Can human experiences and societal struggles be summarized in a label?
Social Generations: What Are They?
Humans love to label everything, including themselves. So, it comes as no surprise that each generation also has its own label, separating them by socio-cultural, political or economic traits. Thus, generations such as the Baby Boomers or Gen Z can search for information about which societal period they belong to.
However, a generation’s identified traits often do not correspond with a socio-cultural event but rather a trend promoted by the media. Nonetheless, the generational labels have become a good indication of what to expect from younger or older people.
The United States Census Bureau includes additional information on its population data analysis classifying people by generation. Moreover, these analyses link certain behavioral and personality traits with age: Those who grew up before the advent of the Internet are incredibly different from teenagers who have lived their entire lives with social media.
What are the modern social generation labels?
The labels help extract cultural traits to discover how the social struggles, technological advances or economic fluctuation affect a society. It also helps to delimit which shared experiences each group has.
“To talk about ‘generations’ is to talk about the people who were born at a certain period,” said Édgar García, a Mexican expert in psychology at a law firm. “Perhaps the best known are the ‘Baby Boomers,’ ‘Generation X,’ the ‘Generation Y’ — also called ‘Millennials’ — and, finally, the ‘Generation Z.’”
The “Greatest Generation” refers to those born between the two world wars, most commonly, the mid-1920s and 1940s. They grew up amid the struggles of the Great Depression and fought in World War II, and are now over 70 years old. They are very hard-working and straightforward people, as they knew what sacrifice was and got used to living with as little as possible.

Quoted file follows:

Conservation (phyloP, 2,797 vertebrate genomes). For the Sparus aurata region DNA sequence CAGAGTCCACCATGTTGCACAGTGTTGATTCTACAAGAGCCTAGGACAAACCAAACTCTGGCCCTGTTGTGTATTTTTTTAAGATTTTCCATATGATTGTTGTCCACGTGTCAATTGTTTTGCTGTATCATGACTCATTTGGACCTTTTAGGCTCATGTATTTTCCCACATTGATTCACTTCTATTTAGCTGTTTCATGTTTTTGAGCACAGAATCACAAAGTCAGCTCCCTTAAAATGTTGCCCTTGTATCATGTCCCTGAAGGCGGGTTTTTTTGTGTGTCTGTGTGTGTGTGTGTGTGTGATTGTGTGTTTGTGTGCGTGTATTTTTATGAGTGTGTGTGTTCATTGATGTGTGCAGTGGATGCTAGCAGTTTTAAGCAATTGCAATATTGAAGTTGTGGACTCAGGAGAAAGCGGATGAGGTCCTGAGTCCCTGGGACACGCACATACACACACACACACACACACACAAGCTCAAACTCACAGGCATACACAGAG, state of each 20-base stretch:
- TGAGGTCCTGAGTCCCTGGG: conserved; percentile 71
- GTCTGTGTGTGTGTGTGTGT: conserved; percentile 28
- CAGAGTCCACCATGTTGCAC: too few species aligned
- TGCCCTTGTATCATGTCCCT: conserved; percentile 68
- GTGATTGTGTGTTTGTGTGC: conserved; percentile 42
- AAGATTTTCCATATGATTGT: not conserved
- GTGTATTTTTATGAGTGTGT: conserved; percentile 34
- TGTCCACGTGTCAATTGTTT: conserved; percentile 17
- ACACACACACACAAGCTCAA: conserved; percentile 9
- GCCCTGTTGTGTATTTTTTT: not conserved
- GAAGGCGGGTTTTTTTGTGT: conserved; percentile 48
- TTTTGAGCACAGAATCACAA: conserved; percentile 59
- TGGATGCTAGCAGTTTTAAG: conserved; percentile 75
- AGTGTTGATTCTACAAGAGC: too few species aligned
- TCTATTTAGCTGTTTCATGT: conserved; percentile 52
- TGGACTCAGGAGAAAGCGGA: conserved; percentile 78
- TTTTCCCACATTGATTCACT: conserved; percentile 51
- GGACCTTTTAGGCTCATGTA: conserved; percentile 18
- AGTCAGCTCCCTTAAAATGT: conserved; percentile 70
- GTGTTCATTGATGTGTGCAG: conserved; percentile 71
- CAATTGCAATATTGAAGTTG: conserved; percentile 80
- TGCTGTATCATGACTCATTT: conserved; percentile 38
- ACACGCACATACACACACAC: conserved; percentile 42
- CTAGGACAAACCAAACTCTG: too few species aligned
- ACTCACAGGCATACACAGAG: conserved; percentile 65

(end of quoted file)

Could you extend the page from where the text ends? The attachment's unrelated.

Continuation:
The “Baby Boomers,” born between 1949 and 1968, come after them. They enjoyed a boom in population and, therefore, are numerous. Among the traits, they share an excellent economic position, job security, pride and even some self-centeredness and entitlement. They are the children of a hard-working generation who grew their fortunes from the ground-up, and so they had with many more amenities than their parents before them.
The Baby Boomers’ children, members of “Generation X,” are a — supposedly — more liberal and consumerist group. They obsessively seek success; otherwise, they feel as if they have not achieved their full potential. They lived through the birth of computers and the start of digital life.
The “Millennials” are those born between 1981 and 1996. They have grown up with the concept of “globalization” ingrained in them. Thanks to technology, they lived in a world with no territorial limits, more connected than ever before. However, they also lived through a pronounced economic crisis, which affected them in many regards, such as their professional education. Therefore, this diverse group has had more psychological and emotional struggles than the generations before them.
The last known generation is “Generation Z” or “Centennials,” those born between 1997 and 2010. Sometimes people lump them together with Millennials, but that is a mistake. Although both have lived through the digital era, Centennials have never seen a world without the Internet in their lives. They are a nonconforming group, joining with their older siblings to force societal changes. They seek solutions over confirming and company and mutual prosperity over individualistic desires.
“Members of each generation have common traits among them, as they experienced the same historical events, watched the same movies, read the same books, and listened to the same artists,” said García. “Each generation has its personality: a way of dressing, their slang, different values. In short, a different way to face the world. It has to be seen through the perspective of the differences between each generation to be understood.”
Each generation has characteristics that define them. However, some argue that these classifications are a myth. Nonetheless, society is continuously changing as technology is continuing to improve. However, modern technology allows people to breach through the differences between the generations and exchange ideas that would have seemed impossible a century ago.
(Translated and edited by Mario Vázquez. Edited by Carlin Becker)